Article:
Police Department Gets 4 New Milwaukee Powered Units
GREENSBORO — Bev and Ed Andrews told the police officer who came to their house that they had been in two accidents in about six months. The intersection at North Church Street and Tankersley Drive was dangerous, they said, and they were angry.
What are police going to do about it?
The couple went through the same fictional scenario with more than 10 officers — candidates for the department’s new Motor Unit.
The Greensboro Police Department is rolling out the motorcycle unit at 10:30 a.m. today in the governmental plaza downtown.
The couple’s feedback helped the department finalize decisions on who would join the five-member team.
“Each one of them talked to us, to discuss what could be done to work out the problems there,” Ed Andrews said. “That was our part in the thing.”
After going through the scenario with each candidate, the couple met with Greensboro police spokeswoman Susan Danielsen and discussed how the interaction went.
“Some had outstanding interactions,” Bev Andrews said. “One of them offered his card to us. As a citizen, we like to see something like that.”
The three new team members, officers Deon Carter, Matthew Leahey and Sean Patterson will join Officer Andy Reidell, who has briefly been the only motorcycle officer, and a sergeant who oversees the unit.
Since 1925 The Department Has Had a Motorcycle Division
The department started its first motorcycle unit in 1925 and by 1941 had five motorcycles.
In the ’60s, the unit had about a dozen motorcycles and officers, according to Capt. Jonathan Franks.
“It went all the way down to one,” Franks said. “As the motor officers got older and retired, (the department) left those spots vacant, or moved them to a vehicle patrol position.”
Meanwhile, patrol officers began being assigned to work on resolving violent crimes.
And as the department held neighborhood meetings and planned to shift to a policing model called neighborhood-oriented policing, officers learned about people’s concerns. Under neighborhood-oriented policing, the department has assigned officers to specific areas of the city, where they are to be visible and to engage people.
During community meetings, people most often told officers that their concerns had more to do with quality of life than the worst crimes.
“About 80 to 85 percent of the complaints we hear are about speeders — people going through residential neighborhoods where children are playing,” Franks said. “Like traffic complaints — people running stop signs are seen as an endangerment to kids.”
The perception when a patrol car is in the neighborhood is that the car is there just to conduct an investigation or respond to a serious crime, Franks said.
When motorcycles are in the neighborhood, the perception is that they are there to deal with traffic issues.
The department weighed whether to buy Victory or BMW motorcycles, but the Harley-Davidsons were superior, Franks said.
The department tried to order new motorcycles this summer, but by the time they got a proposal together Harley-Davidson had sold out its 2016 models.
Being Late Has It’s Advantages – Enter The Milwaukee 8
And whether it’s the rumble from their engines or their gleaming chrome, community members notice the motorcycles.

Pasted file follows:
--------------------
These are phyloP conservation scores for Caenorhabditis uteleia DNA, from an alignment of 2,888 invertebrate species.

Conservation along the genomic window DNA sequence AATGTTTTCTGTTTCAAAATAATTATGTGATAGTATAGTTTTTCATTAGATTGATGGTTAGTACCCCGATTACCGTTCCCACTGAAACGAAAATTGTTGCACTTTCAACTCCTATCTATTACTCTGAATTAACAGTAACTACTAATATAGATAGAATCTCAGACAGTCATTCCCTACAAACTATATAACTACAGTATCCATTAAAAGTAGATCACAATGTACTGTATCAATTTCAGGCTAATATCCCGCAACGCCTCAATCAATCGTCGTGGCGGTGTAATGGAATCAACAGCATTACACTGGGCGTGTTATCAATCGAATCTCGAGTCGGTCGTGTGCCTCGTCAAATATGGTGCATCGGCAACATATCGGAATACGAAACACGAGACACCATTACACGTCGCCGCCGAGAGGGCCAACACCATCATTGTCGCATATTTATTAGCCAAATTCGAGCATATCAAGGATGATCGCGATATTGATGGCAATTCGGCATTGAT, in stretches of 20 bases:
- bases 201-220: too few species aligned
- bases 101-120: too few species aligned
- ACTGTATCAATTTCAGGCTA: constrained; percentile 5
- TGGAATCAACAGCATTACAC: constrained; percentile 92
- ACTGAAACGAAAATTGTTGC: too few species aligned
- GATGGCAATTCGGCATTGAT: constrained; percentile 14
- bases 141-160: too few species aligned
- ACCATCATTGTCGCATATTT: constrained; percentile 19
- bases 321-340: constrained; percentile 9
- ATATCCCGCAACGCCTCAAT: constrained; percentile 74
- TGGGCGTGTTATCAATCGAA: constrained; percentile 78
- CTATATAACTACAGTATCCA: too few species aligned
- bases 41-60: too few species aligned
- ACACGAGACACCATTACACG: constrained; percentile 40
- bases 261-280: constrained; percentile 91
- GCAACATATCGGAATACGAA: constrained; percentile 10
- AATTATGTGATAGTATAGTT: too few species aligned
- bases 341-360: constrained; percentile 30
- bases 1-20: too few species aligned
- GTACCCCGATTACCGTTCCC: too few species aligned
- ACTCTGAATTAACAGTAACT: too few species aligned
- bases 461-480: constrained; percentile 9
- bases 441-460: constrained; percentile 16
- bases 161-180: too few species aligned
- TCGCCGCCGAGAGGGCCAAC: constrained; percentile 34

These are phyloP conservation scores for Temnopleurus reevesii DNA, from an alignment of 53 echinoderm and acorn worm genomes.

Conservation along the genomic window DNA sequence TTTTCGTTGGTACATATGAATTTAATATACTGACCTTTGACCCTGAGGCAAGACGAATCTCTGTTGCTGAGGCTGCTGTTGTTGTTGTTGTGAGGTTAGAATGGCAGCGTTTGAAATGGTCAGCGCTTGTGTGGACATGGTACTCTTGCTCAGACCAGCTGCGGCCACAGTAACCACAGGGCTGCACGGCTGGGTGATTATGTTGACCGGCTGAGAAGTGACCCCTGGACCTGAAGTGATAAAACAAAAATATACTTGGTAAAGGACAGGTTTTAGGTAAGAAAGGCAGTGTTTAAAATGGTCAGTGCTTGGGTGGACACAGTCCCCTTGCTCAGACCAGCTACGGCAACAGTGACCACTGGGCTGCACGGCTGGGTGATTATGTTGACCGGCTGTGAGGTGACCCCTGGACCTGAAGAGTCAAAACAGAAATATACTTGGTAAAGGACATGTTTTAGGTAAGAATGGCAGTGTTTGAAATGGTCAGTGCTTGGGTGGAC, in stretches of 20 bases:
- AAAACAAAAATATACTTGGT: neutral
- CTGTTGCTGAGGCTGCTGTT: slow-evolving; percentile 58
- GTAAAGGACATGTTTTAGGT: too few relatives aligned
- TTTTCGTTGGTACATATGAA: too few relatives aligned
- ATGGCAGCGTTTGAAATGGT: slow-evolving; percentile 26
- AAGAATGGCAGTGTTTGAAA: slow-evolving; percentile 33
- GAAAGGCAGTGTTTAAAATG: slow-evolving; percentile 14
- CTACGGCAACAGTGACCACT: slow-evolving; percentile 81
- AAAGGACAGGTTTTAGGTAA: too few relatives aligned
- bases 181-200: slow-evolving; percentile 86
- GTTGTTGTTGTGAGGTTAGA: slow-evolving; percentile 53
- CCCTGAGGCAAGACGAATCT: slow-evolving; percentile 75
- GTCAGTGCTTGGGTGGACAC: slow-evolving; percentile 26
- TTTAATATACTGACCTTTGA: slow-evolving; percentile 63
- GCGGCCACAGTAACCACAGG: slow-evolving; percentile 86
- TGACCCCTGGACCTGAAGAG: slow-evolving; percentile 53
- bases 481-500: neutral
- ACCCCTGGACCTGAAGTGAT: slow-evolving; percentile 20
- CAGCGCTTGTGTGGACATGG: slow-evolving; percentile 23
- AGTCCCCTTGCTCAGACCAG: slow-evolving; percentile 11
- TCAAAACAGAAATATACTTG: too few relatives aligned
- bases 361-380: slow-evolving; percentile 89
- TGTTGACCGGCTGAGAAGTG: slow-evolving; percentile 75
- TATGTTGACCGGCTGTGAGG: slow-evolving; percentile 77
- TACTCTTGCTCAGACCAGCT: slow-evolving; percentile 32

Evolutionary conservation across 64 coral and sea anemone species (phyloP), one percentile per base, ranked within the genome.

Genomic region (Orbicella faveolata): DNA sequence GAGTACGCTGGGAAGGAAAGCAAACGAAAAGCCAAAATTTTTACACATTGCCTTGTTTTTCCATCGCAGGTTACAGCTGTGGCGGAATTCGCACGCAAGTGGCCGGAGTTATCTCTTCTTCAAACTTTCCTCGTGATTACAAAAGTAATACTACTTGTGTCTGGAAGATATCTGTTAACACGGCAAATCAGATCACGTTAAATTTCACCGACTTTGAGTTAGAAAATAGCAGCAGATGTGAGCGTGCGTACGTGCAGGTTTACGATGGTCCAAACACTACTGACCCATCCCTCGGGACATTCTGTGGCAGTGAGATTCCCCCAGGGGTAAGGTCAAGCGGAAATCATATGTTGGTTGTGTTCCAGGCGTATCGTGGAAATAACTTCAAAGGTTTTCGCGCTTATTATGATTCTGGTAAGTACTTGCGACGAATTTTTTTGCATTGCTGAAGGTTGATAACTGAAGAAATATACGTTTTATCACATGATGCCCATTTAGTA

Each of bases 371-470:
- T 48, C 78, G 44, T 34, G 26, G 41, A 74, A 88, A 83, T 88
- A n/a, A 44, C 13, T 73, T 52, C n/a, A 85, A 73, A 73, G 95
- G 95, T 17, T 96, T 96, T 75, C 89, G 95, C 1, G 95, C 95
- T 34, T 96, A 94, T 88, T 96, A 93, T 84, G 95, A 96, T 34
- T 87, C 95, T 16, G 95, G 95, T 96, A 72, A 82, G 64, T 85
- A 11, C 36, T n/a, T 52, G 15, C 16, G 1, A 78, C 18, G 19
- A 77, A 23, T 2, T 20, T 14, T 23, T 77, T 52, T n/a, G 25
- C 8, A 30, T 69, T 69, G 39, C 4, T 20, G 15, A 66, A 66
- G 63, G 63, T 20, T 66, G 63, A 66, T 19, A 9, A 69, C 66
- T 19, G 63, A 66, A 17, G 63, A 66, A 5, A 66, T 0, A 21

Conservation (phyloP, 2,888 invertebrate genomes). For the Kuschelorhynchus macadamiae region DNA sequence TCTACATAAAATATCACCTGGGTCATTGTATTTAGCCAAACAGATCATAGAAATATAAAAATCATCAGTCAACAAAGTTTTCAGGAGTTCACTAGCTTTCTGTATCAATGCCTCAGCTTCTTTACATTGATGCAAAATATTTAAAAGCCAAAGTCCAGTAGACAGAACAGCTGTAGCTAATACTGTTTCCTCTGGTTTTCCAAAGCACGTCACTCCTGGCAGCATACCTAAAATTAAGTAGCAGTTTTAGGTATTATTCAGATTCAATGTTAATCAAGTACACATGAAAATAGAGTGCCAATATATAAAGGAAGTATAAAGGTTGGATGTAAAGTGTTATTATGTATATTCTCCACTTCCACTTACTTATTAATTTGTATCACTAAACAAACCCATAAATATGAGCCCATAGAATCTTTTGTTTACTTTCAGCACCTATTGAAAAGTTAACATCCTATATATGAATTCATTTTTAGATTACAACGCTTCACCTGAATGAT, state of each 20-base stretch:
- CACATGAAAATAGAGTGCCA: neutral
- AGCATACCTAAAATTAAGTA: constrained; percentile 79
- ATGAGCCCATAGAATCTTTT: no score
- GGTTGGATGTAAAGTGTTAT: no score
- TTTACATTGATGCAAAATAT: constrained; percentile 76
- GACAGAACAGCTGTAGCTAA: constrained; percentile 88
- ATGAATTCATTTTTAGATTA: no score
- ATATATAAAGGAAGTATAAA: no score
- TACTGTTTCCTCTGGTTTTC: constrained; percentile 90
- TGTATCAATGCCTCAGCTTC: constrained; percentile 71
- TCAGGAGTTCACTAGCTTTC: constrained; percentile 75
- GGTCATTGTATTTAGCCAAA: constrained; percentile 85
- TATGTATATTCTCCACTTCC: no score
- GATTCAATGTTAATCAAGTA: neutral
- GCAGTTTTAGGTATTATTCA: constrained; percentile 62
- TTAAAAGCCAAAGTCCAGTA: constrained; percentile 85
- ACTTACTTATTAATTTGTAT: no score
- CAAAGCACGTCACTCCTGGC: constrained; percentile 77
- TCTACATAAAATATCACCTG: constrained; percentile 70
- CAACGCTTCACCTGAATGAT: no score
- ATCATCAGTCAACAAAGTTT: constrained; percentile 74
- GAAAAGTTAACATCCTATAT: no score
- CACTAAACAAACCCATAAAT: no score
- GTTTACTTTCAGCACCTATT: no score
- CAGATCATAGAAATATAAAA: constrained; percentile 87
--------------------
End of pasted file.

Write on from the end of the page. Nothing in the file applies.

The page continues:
Greensboro police recently received four 2017 Harley-Davidson “Milwaukee Eight” Big Twin motorcycles. The department is one of the first in the nation to get the newly designed bikes, which are intended to have less vibration than previous models and cost $25,440 each.
The bikes weigh more than 900 pounds.
Greensboro’s motorcycles are outfitted with prominent decals, police lights, LED lights, sirens and even computers and printers.
The department even decided on retro-style uniforms and helmets for the officers.
“You see them and they are easily recognized as traffic officers,” Franks said. “No matter where they’re at — even if they’re not on a motorcycle — the uniform that they wear, you know that they are traffic cops.”
That’s by design.
Police want people to feel that the officers are approachable.
Already, when folks have seen them at an intersection, they approach the officers or wave, Lt. C.E. Williams said.
“You’re taking the barrier away,” Williams said. “When an officer is sitting in a car or in a Tahoe — even if you look at it as an artificial barrier — there’s still a barrier. People aren’t as likely to walk up and approach.”
There’s nothing between the public and an officer sitting on a motorcycle in the open air, he said.
The department is going to try to deploy the officers in residential neighborhoods in all weather, Franks said.
The motorcycles will be working school zones at the beginning of the day, he said. They will then transition over to working on residential complaints.
The city has an online site where people can report traffic concerns.
Officials hope the motorcycles will reduce traffic violations in the communities where they are deployed.
They are already getting public attention.
Bev and Ed Andrews took their 4-year-old grandson to a Tip-a-Cop event last week, where they found one of the new motor officers with his bike.
“We went there to contribute and eat,” Ed Andrews said. “One of the new officers recognized us and took us out to show us his motorcycle. Our grandson sat on it.”